The Most Wonderful Man of all the Middle Ages


Some people like to read a biblical passage every day. Me, I like to look up the Wikipedia listing of what happened on that day over the past whatever many years.

It turns out on this day in 869 “The Fourth Council of Constantinople is convened to decide about what to do about patriarch Photius of Constantinople.”

I had to dig a bit deeper into this one.

Turns out Photius was a late medieval humanist who while still a layman was elected Patriarch of Constantinople. It appears the controversies over his leadership marked the end of a common acceptance of ecumenical councils between the East and the West, establishing that seven that most everyone walking down the street is aware of…

Wikipedia gives this assessment of his life and work.

“Photios is one of the most famous figures not only of 9th-century Byzantium but of the entire history of the Byzantine Empire. One of the most learned men of his age, he has earned his fame due to his part in ecclesiastical conflicts, and also for his intellect and literary works. Analyzing his intellectual work, Tatakes regards Photios as ‘mind turned more to practice than to theory’. He believes that, thanks to Photios, humanism was added to Orthodoxy as a basic element of the national consciousness of the Byzantines. Tatakes also argues that, having understood this national consciousness, Photios emerged as a defender of the Greek nation and its spiritual independence in his debates with the Western Church. Adrian Fortescue regards him as ‘the most wonderful man of all the Middle Ages’, and stresses that ‘had not given his name to the great schism, he would always be remembered as the greatest scholar of his time.’”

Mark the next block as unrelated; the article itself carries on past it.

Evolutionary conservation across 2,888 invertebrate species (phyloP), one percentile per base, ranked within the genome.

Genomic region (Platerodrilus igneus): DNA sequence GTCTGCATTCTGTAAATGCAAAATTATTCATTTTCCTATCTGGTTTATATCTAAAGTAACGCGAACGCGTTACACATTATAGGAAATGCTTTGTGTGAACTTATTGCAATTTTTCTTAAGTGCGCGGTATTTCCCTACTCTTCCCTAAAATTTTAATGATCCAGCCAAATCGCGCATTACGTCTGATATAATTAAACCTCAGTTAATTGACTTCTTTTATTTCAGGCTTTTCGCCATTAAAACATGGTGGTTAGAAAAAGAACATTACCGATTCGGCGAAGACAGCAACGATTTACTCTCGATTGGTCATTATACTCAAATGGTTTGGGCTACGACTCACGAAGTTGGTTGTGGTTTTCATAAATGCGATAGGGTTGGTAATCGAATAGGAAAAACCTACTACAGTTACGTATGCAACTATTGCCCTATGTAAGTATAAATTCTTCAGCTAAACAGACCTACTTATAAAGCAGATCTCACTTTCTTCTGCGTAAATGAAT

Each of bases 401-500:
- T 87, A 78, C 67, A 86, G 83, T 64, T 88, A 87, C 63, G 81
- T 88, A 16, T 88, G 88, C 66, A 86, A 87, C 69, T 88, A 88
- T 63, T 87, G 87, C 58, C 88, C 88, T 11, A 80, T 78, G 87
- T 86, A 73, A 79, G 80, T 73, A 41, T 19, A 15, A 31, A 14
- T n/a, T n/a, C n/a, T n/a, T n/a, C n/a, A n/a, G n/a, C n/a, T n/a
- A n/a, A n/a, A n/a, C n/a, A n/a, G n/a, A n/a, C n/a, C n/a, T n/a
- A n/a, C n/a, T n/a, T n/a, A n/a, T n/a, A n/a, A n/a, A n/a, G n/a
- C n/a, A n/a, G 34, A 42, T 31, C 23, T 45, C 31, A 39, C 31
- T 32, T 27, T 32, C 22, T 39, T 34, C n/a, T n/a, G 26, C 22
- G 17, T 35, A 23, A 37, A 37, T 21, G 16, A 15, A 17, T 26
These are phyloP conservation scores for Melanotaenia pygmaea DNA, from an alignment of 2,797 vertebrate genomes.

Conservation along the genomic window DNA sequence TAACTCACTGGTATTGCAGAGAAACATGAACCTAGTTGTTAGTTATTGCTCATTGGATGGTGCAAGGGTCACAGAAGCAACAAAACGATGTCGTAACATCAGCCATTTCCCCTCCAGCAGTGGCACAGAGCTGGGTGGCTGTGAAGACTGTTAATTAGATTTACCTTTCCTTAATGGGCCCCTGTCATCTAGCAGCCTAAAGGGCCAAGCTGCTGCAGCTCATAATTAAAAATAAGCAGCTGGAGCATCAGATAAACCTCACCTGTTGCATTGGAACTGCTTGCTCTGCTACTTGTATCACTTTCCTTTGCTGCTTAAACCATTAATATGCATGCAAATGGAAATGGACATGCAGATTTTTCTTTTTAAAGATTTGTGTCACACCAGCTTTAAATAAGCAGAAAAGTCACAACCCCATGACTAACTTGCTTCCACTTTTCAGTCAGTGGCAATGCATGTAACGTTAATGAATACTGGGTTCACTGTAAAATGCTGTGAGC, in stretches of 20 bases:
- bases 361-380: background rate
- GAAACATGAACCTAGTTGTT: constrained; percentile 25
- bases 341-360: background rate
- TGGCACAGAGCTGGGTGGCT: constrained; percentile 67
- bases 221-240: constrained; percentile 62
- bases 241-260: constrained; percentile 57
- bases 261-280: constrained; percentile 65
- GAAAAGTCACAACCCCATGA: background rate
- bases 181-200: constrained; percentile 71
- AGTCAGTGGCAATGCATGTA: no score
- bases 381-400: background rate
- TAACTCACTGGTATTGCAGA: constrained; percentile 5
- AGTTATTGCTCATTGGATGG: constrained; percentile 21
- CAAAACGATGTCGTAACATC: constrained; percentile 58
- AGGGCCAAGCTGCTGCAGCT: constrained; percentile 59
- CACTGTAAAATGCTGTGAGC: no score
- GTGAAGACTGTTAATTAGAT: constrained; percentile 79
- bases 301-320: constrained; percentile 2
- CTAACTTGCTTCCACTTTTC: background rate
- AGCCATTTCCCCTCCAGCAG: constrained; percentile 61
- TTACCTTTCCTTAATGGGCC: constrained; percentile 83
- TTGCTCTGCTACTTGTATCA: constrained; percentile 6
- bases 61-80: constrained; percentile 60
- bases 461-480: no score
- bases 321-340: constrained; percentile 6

Not a bad epitaph…


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